Review: A Florentine Tragedy/Gianni Schicchi
By Keira Grant
COC’s productions of A Florentine Tragedy and Gianni Schicchi offer both contrast and appeal
For its sixth production of the season, the Canadian Opera Company decided to do a double feature of one-act operas – A Florentine Tragedy by Alexander von Zemlinsky and Gianni Schicchi by Giacomo Puccini. The operas present a fairly stark contrast in terms of style and content. A Florentine Tragedy is darkly comedic, with the emphasis on dark, and tells a story of dysfunctional marriage, adultery and murder. Gianni Schicchi is a hilarious romp about a large, greedy family who gets out-foxed by the cunning Schicchi. It was difficult to understand why these two disparate works were juxtaposed but on the whole it made for a very entertaining evening of singing.
A Florentine Tragedy was set in the 1920s and featured a minimal and stylish set with the action taking place inside the home of Simone, a wealthy, mean-tempered merchant. He returns home from a business trip to discover his wife, Bianca entertaining a “guest,” the prince of Florence. An interesting conversation unfolds between the trio. Bianca has very little personality and her role is largely ancillary to the drama taking place between the two men. My companion and I both felt this was unfortunate because Gun-Brit Barkmin has a lovely, warm, rich and slightly dark voice that we did not get to hear enough of in this role.
Zemlinsky is a composer of the early 20th century and while the music is essentially tonal, it is certainly not symmetrical. The opera is through sung and melodic motifs develop and resolve in unexpected ways. The compositional style was not exactly my cup of tea, but it would no doubt appeal to modern music fans. My companion found the music was not sumptuous in the way that he expects of opera. He also noted that most of the action was confined to about half the stage and found it unfortunate that the space was not used more effectively. On the whole, we both felt we neither loved nor hated it.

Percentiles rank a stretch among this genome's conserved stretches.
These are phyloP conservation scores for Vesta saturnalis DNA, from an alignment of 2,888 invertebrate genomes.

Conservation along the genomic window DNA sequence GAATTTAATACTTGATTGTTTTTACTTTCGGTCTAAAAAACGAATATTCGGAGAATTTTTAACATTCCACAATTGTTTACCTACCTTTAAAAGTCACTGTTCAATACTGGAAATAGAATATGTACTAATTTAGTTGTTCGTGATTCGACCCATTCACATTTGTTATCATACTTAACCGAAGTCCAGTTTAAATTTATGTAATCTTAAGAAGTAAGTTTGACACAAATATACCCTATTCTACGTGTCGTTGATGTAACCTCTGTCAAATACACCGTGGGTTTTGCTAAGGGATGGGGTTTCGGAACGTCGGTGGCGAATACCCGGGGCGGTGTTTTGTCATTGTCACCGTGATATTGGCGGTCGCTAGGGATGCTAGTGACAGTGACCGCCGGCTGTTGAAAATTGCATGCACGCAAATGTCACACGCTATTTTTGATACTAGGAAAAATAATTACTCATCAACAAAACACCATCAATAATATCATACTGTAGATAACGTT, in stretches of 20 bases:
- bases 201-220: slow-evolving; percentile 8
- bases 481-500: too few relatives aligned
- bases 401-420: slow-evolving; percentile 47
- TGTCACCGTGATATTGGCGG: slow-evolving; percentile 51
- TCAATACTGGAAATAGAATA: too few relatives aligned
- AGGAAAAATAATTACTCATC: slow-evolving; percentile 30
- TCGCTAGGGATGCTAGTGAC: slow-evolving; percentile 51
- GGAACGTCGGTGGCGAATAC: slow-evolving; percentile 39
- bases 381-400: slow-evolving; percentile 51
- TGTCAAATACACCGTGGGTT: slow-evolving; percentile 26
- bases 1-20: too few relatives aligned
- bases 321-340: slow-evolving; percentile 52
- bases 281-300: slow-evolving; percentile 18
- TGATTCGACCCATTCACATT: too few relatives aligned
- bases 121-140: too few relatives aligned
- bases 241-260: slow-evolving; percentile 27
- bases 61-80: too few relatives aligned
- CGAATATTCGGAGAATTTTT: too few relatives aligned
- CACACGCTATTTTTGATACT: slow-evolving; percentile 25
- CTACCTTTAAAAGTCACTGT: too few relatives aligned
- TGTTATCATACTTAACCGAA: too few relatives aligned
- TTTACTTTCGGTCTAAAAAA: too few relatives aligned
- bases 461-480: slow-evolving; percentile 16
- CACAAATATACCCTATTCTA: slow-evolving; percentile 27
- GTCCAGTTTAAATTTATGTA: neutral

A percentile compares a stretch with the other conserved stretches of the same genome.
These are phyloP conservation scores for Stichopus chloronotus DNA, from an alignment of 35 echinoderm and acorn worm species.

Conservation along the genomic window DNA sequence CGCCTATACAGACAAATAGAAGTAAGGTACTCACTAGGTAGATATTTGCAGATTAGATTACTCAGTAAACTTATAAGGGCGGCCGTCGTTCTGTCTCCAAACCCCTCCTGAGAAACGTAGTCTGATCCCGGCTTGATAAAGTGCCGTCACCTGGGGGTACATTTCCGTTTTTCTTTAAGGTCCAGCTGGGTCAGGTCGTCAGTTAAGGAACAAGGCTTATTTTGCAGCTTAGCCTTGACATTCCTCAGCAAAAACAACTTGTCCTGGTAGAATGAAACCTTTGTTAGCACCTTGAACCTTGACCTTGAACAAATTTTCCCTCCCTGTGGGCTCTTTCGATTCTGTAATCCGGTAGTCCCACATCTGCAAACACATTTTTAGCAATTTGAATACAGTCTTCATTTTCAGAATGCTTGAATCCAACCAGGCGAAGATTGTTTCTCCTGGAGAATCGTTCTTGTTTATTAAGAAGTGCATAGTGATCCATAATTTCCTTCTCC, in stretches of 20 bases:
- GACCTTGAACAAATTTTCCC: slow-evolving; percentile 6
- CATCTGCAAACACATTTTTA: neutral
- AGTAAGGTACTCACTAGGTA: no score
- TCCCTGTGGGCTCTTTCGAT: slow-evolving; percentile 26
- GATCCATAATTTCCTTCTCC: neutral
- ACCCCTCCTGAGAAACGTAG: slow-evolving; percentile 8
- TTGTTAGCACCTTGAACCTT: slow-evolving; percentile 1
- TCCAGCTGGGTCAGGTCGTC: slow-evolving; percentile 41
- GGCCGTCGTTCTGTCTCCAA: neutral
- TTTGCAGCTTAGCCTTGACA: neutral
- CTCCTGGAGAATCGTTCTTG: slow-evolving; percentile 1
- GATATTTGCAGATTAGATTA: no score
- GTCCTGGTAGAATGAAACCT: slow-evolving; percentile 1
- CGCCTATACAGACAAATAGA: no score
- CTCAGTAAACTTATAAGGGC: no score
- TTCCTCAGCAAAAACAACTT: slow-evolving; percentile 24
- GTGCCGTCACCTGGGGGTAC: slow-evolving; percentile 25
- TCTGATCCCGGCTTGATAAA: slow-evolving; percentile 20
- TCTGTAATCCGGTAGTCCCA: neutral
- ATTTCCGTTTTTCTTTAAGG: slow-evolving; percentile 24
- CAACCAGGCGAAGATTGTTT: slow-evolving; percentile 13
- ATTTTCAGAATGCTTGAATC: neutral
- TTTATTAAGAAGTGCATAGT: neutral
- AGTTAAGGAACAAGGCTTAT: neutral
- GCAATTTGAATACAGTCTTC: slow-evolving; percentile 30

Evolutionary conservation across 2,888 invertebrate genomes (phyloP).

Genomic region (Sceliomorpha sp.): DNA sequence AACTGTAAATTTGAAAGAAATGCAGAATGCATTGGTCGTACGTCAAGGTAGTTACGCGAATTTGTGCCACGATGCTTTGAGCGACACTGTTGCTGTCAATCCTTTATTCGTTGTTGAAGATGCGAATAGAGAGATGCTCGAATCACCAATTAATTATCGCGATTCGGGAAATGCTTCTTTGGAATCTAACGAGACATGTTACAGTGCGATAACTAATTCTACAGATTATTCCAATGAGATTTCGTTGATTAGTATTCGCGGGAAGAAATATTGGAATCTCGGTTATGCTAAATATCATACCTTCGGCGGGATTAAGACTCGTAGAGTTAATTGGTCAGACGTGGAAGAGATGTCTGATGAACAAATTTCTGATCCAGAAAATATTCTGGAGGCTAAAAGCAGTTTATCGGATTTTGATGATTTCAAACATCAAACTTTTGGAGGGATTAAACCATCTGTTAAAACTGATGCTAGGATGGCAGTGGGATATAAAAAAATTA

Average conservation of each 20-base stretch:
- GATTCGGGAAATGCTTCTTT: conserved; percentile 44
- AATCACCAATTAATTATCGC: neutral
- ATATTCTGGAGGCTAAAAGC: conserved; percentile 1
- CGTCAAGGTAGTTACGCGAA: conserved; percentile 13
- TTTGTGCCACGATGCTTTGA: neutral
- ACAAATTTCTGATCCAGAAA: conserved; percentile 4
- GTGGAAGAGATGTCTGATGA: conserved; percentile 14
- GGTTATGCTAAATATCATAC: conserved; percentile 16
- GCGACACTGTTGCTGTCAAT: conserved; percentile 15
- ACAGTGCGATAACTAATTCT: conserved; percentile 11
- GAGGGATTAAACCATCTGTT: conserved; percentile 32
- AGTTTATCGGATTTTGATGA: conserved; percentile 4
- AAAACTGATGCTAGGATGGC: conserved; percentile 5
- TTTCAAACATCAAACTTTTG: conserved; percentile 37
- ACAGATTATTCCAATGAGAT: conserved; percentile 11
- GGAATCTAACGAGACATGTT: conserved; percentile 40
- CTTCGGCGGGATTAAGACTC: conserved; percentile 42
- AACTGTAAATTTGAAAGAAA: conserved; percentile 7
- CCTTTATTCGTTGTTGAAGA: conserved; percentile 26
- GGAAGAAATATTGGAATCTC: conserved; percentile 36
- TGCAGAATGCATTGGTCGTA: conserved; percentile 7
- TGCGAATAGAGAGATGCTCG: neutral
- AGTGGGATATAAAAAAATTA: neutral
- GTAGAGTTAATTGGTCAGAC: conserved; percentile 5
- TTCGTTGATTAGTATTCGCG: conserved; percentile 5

Gianni Schicchi on the other hand was delightfully good fun. This well-known crowd pleaser is from a trilogy of one act operas which includes “Suor Angelica” and “Il tabarro.” Puccini is best known for his epic tragedies (La Boheme, Tosca) but in Gianni Schicchi he demonstrates his talent for comedy. Whereas his sweeping, evocative melodies and rich, textured harmonies are used to heighten dramatic tension and elicit intense emotion from the listener in his well-known melodramas, in this work, similar compositional ideas are used to take melodrama to comedic extremes.
The staging also made exceptionally effective use of gesture, prop comedy and slapstick to enhance the hilarity of the libretto and score. This production was set in modern times, which was entirely appropriate given the timeless nature of the story. The backdrop of Florence was spectacular.
The familiar aria “O Mio Bambino Caro” was beautifully performed by Simone Osborne. The humour of this stunning song is not evident when it is heard as an excerpt but was certainly quite funny in context. The cast did a wonderful job of bringing this opera to life and demonstrated impressive dramatic ability in addition to truly fine singing. The role of Schicchi involves significant comedic singing, in addition to lyrical operatic singing. Alan Held excelled in this area and presented an inspired interpretation of the role.
Despite the fairly lukewarm response my companion and I had to A Florentine Tragedy we enjoyed the evening because of Gianni Schicchi. A Florentine Tragedy seemed to receive a much warmer reception from other audience members so no doubt the night was a great success for most in attendance.
– Performance dates and times are:
- Wed. May 2, 2012 at 7:30 p.m.
- Sat. May 5, 2012 at 7:30 p.m.
- Sat. May 12, 2012 at 4:30 p.m.
- Tues. May 15, 2012 at 7:30 p.m.
- Fri. May 18, 2012 at 7:30 p.m.
- Sun. May 20, 2012 at 2 p.m.
- Fri. May 25, 2012 at 7:30 p.m.
– Ticket prices range from $45 – $318. Patrons under 30 years of age can purchase tickets for $22. Standing room and rush tickets go on sale at 11:00 am on the day of the performance. Standing room tickets are $12.00, rush tickets are $22.00
– Tickets are available online, or through the box office at 416-363-8231
photo of Alan Held and cast of Gianni Schicchi by Michael Cooper